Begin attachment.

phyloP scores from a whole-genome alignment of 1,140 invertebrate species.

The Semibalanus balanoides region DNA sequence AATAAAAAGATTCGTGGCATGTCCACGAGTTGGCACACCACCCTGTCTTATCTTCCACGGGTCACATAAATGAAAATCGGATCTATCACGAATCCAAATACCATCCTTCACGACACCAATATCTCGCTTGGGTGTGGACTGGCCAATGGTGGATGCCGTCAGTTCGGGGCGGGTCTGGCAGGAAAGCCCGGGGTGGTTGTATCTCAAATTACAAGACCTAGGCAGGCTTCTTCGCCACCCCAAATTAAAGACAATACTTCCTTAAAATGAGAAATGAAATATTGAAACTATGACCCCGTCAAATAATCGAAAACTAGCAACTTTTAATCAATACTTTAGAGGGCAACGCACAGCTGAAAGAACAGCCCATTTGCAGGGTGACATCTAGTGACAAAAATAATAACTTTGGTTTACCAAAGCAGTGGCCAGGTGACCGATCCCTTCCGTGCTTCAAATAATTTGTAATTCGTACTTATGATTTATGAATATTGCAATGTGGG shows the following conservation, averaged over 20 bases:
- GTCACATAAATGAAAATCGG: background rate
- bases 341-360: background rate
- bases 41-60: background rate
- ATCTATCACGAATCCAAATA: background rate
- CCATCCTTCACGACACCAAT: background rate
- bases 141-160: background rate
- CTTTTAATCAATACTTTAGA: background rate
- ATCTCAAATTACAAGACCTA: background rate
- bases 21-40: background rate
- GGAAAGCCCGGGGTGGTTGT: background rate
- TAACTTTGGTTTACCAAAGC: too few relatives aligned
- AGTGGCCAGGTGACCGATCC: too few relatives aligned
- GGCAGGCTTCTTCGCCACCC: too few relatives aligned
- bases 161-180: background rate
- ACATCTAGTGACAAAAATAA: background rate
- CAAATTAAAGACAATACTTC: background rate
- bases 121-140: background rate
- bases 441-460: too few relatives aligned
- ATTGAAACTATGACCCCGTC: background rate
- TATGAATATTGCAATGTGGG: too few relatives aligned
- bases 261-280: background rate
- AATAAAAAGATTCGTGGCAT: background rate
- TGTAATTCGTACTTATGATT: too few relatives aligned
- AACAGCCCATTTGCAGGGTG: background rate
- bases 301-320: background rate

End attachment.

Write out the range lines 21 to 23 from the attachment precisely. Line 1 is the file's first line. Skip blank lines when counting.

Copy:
- ATTGAAACTATGACCCCGTC: background rate
- TATGAATATTGCAATGTGGG: too few relatives aligned
- bases 261-280: background rate